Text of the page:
28. The Greatest Gift by Philip Van Doren Stern

Here’s the story behind one of the greatest holiday movies of all time. It’s a Wonderful Life came out in 1946, and it’s been making Christmas-time viewers smile — and cry — ever since. But how many of its dedicated fans have read the short story it’s based on? 

When Philip Van Doren Stern wrote “The Greatest Gift” back in 1939, he had no idea it would inspire an Oscar-nominated classic. In fact, he couldn’t even get anyone to publish it. Maybe the presses he contacted thought it was just too dark for the holidays — after all, the story stars a depressed man who contemplates suicide, until his guardian angel gives him a glimpse of all the ways he’s made life wonderful for his loved ones. Undeterred by rejection, Stern had the story printed himself and sent it out as a holiday card. Luckily, we can read it today in this beautiful, illustrated edition. 

29. The Night Before Christmas by Clement C. Moore, illustrated by Charles Santore

’Twas the night before Christmas, when all through the house / Not a creature was stirring, not even a mouse

If you’re like us, just hearing these two lines will transport you back to the wintry wonders of your childhood: when the tree was trimmed, the cocoa hot, and Santa Claus sure to arrive with his sack of gifts. This children’s classic is a sweet candy cane of a poem, as synonymous with holiday cheer as the stockings and sugar-plums that appear in its pages. Though first published anonymously in 1823, The Night Before Christmas was a story that Moore had been reciting to his children long before. And almost two centuries later, we’re still reading it to our children. 

30. The Gift of the Magi by O. Henry, illustrated by P.J. Lynch

A master of short fiction, the inimitable O. Henry is famed for his twisty endings and witty prose. Among the works that made his name, “The Gift of the Magi” stands out. It’s a gorgeous confection of a story, combining the sticky sweetness of sentimental with the sharp spice of dramatic irony

Della and her husband James might not have much in the way of money, but they’re rich in love. As Christmas approaches, the young couple scramble to find presents they deem worthy of one another. Ultimately, both Della and James both sacrifice their most prized possessions to buy gifts for each other — leading to a Christmas morning that’s full of surprises. Chances are, you already know how this one ends, but just in case, we won’t spoil it. Either way, it’s the perfect time to discover — or rediscover — The Gift of the Magi, alongside Lynch’s elegant, nostalgic illustrations.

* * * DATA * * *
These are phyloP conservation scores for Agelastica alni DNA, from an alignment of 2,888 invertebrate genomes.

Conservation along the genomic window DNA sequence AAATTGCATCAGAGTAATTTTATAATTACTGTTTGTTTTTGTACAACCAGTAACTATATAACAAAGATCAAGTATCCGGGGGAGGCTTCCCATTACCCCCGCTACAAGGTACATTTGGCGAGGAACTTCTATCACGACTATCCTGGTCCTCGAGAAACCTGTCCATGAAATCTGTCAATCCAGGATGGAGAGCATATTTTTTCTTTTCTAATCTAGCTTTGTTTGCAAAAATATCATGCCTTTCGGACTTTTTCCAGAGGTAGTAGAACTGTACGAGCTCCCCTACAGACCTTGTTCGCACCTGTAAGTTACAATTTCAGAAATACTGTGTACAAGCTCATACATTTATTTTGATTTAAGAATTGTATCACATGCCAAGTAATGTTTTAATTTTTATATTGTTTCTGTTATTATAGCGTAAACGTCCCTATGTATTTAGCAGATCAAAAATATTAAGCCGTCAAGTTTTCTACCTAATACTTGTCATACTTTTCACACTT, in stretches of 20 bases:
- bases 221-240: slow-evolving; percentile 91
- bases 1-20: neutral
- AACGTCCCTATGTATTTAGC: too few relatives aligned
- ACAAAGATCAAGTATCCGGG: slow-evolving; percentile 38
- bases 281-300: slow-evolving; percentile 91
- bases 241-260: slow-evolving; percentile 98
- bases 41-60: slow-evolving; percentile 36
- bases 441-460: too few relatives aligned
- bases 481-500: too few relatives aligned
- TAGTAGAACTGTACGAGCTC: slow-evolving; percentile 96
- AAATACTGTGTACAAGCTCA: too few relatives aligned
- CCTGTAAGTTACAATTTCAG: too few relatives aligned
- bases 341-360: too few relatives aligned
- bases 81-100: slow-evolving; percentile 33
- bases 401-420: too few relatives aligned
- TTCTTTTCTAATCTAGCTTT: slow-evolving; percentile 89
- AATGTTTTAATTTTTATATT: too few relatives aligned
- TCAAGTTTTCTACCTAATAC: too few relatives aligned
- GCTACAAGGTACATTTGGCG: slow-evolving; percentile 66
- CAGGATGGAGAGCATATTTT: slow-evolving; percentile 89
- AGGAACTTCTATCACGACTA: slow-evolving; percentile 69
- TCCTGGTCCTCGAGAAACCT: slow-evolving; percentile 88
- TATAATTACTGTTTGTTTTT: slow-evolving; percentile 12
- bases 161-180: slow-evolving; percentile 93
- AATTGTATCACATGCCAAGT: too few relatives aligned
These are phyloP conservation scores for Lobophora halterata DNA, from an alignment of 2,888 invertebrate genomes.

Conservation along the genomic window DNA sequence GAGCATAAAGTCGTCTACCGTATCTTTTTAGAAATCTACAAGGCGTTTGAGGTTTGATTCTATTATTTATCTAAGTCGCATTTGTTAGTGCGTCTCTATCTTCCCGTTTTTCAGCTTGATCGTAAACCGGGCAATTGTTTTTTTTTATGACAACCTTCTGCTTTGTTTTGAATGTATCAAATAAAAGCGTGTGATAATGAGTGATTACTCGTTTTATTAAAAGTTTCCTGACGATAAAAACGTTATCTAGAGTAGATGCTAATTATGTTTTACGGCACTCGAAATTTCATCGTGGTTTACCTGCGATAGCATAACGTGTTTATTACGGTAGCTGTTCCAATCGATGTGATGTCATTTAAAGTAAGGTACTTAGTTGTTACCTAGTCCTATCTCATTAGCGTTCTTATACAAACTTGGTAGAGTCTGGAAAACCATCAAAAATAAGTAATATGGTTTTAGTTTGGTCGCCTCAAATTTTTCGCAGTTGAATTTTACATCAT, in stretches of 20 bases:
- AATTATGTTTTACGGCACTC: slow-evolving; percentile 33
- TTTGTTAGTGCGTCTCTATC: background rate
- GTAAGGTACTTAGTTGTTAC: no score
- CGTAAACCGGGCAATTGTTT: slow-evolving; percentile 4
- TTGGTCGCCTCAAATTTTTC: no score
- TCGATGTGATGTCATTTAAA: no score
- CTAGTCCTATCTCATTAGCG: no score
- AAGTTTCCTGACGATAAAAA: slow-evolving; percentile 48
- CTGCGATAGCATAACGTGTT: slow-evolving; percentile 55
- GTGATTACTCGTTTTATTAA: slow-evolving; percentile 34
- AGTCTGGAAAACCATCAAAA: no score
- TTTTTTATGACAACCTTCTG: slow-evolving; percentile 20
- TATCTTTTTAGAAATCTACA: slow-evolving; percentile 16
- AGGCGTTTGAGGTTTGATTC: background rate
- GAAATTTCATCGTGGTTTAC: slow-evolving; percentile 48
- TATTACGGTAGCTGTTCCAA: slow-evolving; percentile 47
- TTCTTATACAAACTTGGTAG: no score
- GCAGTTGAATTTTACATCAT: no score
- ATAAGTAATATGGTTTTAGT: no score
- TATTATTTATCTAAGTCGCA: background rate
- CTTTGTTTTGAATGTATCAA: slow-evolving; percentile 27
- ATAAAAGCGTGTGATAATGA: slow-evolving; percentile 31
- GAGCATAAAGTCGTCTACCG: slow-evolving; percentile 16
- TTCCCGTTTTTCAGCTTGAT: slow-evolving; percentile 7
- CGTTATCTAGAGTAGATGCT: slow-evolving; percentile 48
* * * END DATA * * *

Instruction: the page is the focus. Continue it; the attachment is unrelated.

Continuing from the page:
31. A Merry Christmas and Other Christmas Stories by Louisa May Alcott

If you’ve ever wanted to spend the holidays with the Marches, you’re in luck! In Louisa May Alcott’s collection of holiday tales, Meg, Jo, Beth, and Amy from Little Women wake up on Christmas morning to find little books under their pillow — a surprise from their beloved Marmee. Their father might be off fighting in the Civil War, but they can still spend the holidays wrapped in the warmth of family.

The other stories in Alcott’s collection are just as rich in 19th-century wholesomeness. Boardinghouse residents come together to give two poor girls the celebration they deserve, a lovable horse is gifted with the (temporary) ability to speak, and a rich old woman discovers the true meaning of Christmas. If you want some reading material that’s as cozy as a holiday sweater and as warm as apple cider, you’re in for a treat!

32. The Christmas Shoes by Donna VanLiere

Robert is a workaholic lawyer whose marriage is on its last legs — and whose daughters barely know his face. Nathan is an eight-year-old whose beloved mother is about to lose her battle with cancer. On Christmas Eve, serendipity brings the two together. While catching up on his neglected holiday shopping, Robert runs into Nathan, who’s trying to buy a pair of shoes for his mom — a goodbye present. The 8-year-old might not be able to afford the gift, but the lawyer sure can! It turns out, there is one thing that only Robert and Nathan can give each other: hope.

VanLiere’s debut novel makes no secret of its quest to tug on every heartstring in your circulatory system: we recommend reading this one with a box of tissues on hand. If you’re in the mood for a holiday tearjerker that’ll have you reflecting on the true meaning of the holidays, The Christmas Shoes is sure to hit the spot.

33. The Christmas Miracle of Jonathan Toomey by Suan Wojciechowski, illustrated by P.J. Lynch

A gorgeous picture book with remarkable emotional depth, The Christmas Miracle of Jonathan Toomey is a modern classic. The people of the valley know the titular Jonathan as the best woodcarver in the village, but they’ve never seen him so much as crack a smile. No wonder the kids all call him Mr. Gloomy. But there’s a reason behind his sadness: Jonathan is still grieving for the wife and son he lost to illness, long before he moved into the village.

But one day, a widow and her little boy come to him with a special commission: a nativity set to replace an heirloom they lost in their own move to the village. There’s no replacing the wife and son he lost. But can this other family start to heal Jonathan’s heart? 

34. The 13th Gift by Joanne Huist Smith

This feel-good memoir is the grown-up’s answer to How the Grinch Stole Christmas: a holiday tale sure to make your heart grow three sizes larger. With her grief still fresh, Joanne Huist Smith, a young widow, still wants to make the holidays special for her three young children. But her husband passed away just a few months ago, and there’s no denying that all four of them as still reeling from the loss.